We’re barely two weeks into the new year, and already there’s a self-published book that’s not only become a significant commercial success, but seems to be in a pretty good position to become the new The Last Lecture. Last month, Good Morning America aired a segment about the family of Elena Desserich, who died of an inoperable brain cancer in August 2007 at the age of six. In her final months, as she fulfilled all sorts of wishes (from swimming with dolphins to getting a painting in a museum), Elena left little notes for her parents and younger sister hidden all over their house. Her parents decided to take those notes, and the story of Elena’s life, and publish a book, Notes Left Behind, both as a tribute to their daughter and as a fundraiser for The Cure Starts Now, the foundation they created to support research on pediatric brain cancer.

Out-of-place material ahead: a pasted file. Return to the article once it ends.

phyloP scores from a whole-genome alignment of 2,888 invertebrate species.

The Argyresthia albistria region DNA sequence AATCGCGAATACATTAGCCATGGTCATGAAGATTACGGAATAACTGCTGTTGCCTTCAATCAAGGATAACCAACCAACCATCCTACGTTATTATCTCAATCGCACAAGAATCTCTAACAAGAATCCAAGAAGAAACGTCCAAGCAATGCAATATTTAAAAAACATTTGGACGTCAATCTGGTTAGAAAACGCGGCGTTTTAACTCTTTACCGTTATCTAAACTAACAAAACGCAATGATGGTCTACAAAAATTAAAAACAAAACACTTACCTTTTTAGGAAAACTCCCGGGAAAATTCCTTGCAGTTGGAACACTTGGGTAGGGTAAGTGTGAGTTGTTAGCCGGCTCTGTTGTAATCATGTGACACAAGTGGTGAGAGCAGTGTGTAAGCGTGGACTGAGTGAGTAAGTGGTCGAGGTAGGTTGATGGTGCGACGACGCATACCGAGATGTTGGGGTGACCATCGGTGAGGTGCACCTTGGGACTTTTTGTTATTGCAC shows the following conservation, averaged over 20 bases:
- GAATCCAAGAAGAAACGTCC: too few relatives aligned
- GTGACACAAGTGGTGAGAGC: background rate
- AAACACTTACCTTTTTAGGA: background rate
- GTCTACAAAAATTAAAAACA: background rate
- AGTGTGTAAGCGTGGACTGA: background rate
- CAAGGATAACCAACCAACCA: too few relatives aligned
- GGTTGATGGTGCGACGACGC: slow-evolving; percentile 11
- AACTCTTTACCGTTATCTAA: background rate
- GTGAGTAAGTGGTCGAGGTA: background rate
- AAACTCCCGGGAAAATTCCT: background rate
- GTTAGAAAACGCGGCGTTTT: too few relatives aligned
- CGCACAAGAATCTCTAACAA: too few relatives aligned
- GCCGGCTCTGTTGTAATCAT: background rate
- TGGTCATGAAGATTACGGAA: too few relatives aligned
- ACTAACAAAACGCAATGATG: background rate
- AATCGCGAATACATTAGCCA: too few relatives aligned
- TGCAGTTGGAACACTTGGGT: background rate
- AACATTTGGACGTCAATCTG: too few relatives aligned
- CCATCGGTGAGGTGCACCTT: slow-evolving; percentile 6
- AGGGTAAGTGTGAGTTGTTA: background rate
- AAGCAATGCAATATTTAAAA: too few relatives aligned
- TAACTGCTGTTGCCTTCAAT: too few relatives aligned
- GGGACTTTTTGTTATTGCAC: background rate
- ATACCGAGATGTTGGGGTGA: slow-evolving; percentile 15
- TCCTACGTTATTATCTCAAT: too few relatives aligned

After that GMA segment, the family sold roughly 8,000 copies of their book, and literary agent Sharlene Martin is taking their story to auction. The bidding started yesterday—and whatever the final outcome turns out to be, the Desserichs’s experience will be used as a case study in self-publishing for a book about nonfiction publishing that Martin is writing for Writer’s Digest Books in collaboration with her colleague Anthony Flacco.